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KID-Tips for Getting Vitamin C without Supplements

My Wellness by Nature KID-Tributor, Bree teaches kids about how to get Vitamin C without having to take supplements. Follow her for more Healthy Kids Tips for Better Living!

Why Vitamin C is Important for Kids

Vitamin C as long been touted for its potential health benefits when battling a cold. Undoubtedly you’ve been told to load up on it when you’re sick. But did you know this vitamin is crucial for your child’s good health and development?

How vitamin C helps your body

Vitamin C, also known as ascorbic acid, is a vitamin found in many common food like citrus fruits, apples, berries, potatoes and peppers. It’s also readily available as a dietary supplement.

Vitamin C is important so your body can form:

  • Collagen, blood vessels, cartilage and muscle. This helps to maintain many body tissues, including your skin. It also aids with connective tissue repair and wound healing according to one study. 

  • Neurotransmitters, the chemicals that are important for signaling in the nervous system.

  • Carnitine, a chemical that supports the transport and breakdown of fatty acids to generate energy.

  • Healthy bones and teeth, which are super important during your child’s formative years.

But one of best known functions, of course, is its role in supporting the body’s immune system. Because vitamin C is an antioxidant and vital to maintaining overall health, it actually can help boost your little one’s immune system if they have the sniffles. Antioxidants help reduce damage to cells from free radicals in the body. Vitamin C is also highly concentrated in immune cells, which suggests that it’s an immune-boosting agent. 

Your child’s growing body can’t produce vitamin C on its own. So as a parent, you have to ensure that your child eats a wide variety of colorful fruits and vegetables every day — sometimes easier said than done! Plant sources, including tomatoes, peppers, broccoli and kiwi, are the best sources of vitamin C.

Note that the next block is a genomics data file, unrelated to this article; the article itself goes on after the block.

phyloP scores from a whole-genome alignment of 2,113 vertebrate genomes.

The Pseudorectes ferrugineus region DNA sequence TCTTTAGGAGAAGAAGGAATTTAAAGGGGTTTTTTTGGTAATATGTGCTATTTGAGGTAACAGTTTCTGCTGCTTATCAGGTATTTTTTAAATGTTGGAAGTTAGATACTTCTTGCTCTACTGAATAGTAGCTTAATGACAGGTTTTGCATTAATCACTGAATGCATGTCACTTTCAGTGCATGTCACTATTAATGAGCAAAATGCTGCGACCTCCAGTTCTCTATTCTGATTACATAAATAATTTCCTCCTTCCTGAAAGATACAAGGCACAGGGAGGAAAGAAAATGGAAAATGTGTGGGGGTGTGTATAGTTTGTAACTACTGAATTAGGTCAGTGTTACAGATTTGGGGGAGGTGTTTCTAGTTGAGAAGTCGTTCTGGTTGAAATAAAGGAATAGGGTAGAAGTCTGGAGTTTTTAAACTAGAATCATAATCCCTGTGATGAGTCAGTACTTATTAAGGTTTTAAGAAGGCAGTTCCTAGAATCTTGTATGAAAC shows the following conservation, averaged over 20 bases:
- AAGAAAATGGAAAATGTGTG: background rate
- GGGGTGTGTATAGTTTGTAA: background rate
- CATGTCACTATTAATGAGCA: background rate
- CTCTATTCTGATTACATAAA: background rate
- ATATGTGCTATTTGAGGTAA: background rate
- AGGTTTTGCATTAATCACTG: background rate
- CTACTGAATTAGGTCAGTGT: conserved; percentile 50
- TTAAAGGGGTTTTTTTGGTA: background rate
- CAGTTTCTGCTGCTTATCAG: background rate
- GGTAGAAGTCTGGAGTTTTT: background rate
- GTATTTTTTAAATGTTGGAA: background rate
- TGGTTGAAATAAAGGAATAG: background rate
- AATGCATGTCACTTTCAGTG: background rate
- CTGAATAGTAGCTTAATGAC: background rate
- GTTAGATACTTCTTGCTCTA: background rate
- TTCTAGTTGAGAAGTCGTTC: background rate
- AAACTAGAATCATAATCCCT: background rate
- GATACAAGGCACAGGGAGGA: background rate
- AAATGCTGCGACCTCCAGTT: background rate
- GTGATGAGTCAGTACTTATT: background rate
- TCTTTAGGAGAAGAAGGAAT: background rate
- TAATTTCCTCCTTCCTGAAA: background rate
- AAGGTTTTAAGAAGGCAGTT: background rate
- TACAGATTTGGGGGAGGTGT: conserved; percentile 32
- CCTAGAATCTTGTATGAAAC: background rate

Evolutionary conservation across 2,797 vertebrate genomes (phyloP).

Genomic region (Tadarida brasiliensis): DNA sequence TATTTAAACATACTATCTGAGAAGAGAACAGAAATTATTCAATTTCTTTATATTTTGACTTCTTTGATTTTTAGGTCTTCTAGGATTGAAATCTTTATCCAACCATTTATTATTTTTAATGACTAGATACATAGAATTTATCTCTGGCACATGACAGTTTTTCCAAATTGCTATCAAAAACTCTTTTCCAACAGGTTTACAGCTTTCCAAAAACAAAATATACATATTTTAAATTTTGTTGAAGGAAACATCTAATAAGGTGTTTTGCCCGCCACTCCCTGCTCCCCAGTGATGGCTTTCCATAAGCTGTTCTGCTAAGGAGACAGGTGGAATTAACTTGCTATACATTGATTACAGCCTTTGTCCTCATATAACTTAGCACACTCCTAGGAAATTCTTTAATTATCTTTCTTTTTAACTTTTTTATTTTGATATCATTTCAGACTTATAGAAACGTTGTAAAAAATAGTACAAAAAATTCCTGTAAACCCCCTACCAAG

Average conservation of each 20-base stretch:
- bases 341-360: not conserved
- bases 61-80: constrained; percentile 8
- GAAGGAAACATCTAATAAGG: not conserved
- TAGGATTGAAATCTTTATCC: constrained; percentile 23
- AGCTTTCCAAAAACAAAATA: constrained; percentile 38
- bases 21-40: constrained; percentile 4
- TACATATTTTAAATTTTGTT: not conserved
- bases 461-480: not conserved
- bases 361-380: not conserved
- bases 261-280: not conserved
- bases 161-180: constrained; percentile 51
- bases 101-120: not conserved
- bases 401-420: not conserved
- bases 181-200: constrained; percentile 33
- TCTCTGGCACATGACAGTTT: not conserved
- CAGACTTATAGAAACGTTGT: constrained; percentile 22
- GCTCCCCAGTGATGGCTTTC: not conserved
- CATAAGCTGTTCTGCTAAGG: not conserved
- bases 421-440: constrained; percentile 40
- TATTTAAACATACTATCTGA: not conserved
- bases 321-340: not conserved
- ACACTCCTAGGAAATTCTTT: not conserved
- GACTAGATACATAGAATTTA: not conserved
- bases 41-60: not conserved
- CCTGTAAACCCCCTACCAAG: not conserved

If your little one is a picky eater, vitamin C is also available as an oral supplement. There are a lot of different types of vitamin supplements available. It’s best to talk to your child’s pediatrician about which one is right for them.

How to know if your child has a vitamin C deficiency

The good news: Vitamin C deficiency is quite rare in the United States.

“Vitamin C deficiency is very seldom seen in children and adults in developed countries, unless they have severe intestinal malabsorption or poor eating habits that avoid sources of vitamin C,” says Dr. Radhakrishnan.

Diagnosing vitamin C deficiency requires special blood tests. But the main condition caused by deficiency of vitamin C is scurvy, which is very rare. Scurvy was described by the ancient Egyptians and in pirate stories, as it was a leading cause of death during long ship voyages in the industrial revolution era.

People with scurvy may have small brown spots on the skin, roughening of the skin, thickening of the gums and bleeding from the mucous membranes. They also may have a feeling of weakness or discomfort, emotional changes, poor wound healing, bone pain, and in late stages, jaundice, nerve involvement and convulsions.

Like your mom always said, an apple a day keeps the doctor away!

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